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Optimizing AMD Opteron Memory Bandwidth, Part 4: single-thread, read-only

Posted by John D. McCalpin, Ph.D. on November 9, 2010

Following up on Part 1 and Part 2, and Part 3, it is time to into the ugly stuff — trying to control DRAM bank and rank access patterns and working to improve the effectiveness of the memory controller prefetcher.

Background: Banks and Ranks

The DRAM installed in the system under test consists of 2 dual-rank 2GiB DIMMs in each channel of each chip. Each “rank” is composed of 9 DRAM chips, each with 1 Gbit capacity and each driving 8 bits of the 72-bit output of the DIMM (64 bits data + 8 bits ECC). Each of these 1 Gbit DRAM chips is divided into 8 “banks” of 128 Mbits each, and each of these banks has a 1 KiB “page size”. This “DRAM page size” is unrelated to the “virtual memory page size” discussed above, but it is easy to get confused! The DRAM page size defines the amount of information transferred from the DRAM array into the “open page” buffer amps in each DRAM bank as part of the two-step (row/column) addressing used to access the DRAM memory. In the system under test, the DRAM page size is thus 8 KiB– 8 DRAM chips * 1 KiB/DRAM chip — with contiguous cache lines distributed between the two DRAM channels (using a 6-bit hash function that I won’t go into here). Each DRAM chip has 8 banks, so each rank maps 128 KiB of contiguous addresses (2 channels * 8 banks * 8 KiB/bank).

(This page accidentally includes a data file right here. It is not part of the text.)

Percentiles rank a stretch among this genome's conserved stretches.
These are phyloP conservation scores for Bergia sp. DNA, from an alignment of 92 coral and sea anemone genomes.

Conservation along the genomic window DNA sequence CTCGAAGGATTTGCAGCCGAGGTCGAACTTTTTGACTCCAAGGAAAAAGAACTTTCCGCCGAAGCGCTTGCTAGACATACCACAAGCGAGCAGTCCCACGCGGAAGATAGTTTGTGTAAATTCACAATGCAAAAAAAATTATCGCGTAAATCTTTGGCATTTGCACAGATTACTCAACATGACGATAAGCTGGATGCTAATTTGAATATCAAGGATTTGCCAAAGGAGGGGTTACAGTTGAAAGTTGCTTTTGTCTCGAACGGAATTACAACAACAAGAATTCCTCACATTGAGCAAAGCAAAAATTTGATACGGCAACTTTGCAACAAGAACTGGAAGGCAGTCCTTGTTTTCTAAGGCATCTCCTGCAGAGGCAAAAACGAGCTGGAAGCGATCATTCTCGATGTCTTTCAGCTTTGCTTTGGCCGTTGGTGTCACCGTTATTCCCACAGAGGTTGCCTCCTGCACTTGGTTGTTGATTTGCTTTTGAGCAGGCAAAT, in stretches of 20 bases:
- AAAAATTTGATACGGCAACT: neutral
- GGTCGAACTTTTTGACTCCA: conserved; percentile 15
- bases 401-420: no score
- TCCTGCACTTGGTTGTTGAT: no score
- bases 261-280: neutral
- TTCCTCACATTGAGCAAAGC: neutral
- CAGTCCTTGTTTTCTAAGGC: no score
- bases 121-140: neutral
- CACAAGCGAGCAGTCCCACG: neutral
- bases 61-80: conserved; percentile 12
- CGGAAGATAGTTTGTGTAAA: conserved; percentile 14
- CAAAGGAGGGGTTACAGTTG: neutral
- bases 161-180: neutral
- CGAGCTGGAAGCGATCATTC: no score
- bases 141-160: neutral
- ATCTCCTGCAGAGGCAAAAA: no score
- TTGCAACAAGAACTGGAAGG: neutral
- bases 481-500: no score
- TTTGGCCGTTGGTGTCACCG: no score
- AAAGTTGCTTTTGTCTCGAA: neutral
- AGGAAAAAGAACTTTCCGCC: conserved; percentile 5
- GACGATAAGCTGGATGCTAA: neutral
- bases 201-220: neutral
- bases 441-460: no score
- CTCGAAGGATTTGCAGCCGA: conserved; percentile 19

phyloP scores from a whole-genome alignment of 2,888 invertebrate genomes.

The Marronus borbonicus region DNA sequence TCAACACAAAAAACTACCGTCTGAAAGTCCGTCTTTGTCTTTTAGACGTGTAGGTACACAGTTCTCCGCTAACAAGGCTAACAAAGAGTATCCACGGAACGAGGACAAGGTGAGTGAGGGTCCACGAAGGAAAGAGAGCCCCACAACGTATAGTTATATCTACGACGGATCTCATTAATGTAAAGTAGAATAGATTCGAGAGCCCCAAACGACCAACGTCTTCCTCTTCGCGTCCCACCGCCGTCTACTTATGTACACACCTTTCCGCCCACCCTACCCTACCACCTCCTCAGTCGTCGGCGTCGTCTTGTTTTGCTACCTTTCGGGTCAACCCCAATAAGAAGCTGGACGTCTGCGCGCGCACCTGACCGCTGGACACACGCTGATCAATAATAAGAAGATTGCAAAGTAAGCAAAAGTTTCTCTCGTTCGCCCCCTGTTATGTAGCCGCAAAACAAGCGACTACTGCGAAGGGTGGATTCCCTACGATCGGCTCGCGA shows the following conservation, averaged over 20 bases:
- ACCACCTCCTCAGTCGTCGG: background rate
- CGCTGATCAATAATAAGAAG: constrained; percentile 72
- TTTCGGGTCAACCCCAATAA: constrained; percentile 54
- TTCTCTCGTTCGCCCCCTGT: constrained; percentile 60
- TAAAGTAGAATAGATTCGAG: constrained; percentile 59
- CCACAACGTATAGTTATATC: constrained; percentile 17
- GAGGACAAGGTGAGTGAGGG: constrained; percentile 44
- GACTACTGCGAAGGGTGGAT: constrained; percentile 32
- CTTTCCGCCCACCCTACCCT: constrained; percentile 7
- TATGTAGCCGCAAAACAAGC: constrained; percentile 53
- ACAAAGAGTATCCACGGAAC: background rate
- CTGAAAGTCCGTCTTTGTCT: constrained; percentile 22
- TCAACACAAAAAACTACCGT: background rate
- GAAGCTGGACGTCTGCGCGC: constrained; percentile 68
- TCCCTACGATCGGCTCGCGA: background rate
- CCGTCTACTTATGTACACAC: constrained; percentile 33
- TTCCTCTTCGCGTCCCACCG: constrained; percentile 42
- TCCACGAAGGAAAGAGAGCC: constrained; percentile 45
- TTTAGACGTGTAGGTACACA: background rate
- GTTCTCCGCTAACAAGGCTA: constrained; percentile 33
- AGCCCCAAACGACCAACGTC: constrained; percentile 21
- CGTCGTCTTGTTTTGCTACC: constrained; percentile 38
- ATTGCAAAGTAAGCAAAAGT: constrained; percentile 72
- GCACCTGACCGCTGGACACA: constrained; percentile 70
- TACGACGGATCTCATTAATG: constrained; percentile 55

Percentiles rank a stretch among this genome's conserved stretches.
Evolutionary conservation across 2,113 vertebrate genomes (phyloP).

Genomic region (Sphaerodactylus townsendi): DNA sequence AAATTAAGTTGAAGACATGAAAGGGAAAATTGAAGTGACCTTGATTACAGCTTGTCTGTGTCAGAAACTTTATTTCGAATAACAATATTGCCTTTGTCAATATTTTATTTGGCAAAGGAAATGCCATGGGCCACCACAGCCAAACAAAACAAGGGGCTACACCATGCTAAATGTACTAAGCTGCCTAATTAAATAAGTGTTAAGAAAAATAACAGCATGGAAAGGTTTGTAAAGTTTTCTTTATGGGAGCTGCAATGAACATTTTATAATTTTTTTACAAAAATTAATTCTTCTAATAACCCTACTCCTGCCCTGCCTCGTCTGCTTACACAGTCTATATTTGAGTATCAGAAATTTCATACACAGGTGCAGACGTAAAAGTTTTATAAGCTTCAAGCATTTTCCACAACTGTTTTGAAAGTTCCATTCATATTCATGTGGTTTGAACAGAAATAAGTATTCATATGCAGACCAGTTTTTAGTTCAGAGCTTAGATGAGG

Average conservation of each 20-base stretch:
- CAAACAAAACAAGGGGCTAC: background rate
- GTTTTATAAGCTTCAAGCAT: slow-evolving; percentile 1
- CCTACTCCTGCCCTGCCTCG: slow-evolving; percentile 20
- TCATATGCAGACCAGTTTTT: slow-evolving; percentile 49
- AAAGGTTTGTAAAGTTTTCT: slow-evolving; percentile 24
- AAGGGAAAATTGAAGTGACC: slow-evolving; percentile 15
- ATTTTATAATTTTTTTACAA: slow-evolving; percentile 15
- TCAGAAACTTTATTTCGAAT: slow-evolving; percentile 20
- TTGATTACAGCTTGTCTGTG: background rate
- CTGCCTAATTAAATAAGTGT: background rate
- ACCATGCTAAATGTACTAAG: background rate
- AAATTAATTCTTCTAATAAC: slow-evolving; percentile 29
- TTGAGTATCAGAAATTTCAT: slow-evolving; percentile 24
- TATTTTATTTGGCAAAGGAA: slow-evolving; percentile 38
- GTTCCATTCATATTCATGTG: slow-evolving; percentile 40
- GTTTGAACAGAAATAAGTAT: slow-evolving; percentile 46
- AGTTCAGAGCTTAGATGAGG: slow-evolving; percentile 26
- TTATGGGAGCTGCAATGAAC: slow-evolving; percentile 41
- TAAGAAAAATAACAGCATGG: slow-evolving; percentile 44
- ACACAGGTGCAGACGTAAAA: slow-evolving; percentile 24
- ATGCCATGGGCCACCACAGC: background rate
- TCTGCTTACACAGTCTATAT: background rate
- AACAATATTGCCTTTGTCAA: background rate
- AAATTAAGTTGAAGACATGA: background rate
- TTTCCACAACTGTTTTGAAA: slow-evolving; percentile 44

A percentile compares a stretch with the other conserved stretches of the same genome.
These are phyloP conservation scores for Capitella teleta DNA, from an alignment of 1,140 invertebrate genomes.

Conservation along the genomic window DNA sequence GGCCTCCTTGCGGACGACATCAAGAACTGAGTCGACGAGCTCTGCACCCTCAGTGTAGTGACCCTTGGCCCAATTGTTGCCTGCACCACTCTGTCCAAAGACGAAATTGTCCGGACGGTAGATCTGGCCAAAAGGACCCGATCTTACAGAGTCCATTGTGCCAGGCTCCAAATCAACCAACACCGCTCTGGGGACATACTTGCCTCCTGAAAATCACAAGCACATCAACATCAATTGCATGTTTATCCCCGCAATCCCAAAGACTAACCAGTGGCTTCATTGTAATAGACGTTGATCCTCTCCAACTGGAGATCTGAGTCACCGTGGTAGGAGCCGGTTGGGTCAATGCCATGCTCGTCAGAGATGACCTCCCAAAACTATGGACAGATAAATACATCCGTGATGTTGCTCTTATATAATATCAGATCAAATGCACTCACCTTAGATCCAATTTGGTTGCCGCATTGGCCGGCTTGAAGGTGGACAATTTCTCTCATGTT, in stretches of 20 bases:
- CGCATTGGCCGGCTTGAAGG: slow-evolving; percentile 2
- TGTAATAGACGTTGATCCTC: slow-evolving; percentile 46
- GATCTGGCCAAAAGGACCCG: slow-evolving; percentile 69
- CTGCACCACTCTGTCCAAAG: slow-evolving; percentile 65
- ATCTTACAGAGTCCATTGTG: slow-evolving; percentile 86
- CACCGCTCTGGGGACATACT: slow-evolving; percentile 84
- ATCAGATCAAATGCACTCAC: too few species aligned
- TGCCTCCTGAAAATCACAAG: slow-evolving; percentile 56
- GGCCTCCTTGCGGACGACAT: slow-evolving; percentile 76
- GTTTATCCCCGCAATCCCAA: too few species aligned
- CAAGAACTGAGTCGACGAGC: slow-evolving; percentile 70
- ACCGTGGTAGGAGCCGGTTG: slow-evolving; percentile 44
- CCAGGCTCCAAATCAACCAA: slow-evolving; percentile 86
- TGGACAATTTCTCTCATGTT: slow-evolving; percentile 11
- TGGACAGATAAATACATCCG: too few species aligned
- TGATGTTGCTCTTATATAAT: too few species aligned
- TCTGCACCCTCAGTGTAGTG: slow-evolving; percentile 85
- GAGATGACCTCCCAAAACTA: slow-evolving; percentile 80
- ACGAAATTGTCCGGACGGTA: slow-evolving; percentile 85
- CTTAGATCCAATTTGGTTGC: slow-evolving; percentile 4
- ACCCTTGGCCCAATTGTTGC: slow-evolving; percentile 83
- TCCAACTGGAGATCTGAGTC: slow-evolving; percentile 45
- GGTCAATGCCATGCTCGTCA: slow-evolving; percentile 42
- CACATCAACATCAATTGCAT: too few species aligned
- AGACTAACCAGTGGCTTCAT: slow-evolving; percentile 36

Why does this matter?